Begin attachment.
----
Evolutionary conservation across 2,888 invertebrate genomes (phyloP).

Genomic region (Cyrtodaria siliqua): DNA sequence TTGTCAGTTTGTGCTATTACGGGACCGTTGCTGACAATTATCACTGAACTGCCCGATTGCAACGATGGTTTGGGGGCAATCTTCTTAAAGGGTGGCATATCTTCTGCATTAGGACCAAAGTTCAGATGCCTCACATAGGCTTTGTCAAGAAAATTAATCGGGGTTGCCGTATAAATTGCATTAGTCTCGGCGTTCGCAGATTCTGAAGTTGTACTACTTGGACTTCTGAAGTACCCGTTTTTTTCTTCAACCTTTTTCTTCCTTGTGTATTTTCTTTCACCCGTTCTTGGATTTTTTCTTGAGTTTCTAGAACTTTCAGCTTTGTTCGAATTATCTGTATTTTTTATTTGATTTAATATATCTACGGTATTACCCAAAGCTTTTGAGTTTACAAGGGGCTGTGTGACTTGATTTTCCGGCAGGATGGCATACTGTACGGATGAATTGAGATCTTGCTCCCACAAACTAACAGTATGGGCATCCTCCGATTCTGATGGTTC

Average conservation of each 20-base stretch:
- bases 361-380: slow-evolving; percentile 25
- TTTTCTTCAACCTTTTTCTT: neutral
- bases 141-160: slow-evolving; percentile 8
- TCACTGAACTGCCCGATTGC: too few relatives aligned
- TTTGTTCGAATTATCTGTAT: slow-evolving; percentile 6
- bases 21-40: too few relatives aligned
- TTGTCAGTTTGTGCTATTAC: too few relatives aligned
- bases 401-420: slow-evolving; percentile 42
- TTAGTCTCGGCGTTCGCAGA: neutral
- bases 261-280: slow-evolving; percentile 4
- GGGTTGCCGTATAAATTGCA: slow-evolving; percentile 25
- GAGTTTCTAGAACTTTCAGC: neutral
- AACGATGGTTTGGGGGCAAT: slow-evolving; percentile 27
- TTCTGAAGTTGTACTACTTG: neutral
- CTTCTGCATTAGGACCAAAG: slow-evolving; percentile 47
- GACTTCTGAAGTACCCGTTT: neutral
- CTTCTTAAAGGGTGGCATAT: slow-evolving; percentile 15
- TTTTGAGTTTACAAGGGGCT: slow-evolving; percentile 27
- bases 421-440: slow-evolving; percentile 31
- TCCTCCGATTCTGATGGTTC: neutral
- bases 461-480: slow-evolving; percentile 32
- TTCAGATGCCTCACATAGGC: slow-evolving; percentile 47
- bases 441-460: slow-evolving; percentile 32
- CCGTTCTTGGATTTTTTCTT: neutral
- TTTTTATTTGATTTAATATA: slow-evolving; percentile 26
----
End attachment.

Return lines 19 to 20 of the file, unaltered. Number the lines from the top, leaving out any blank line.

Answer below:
- GACTTCTGAAGTACCCGTTT: neutral
- CTTCTTAAAGGGTGGCATAT: slow-evolving; percentile 15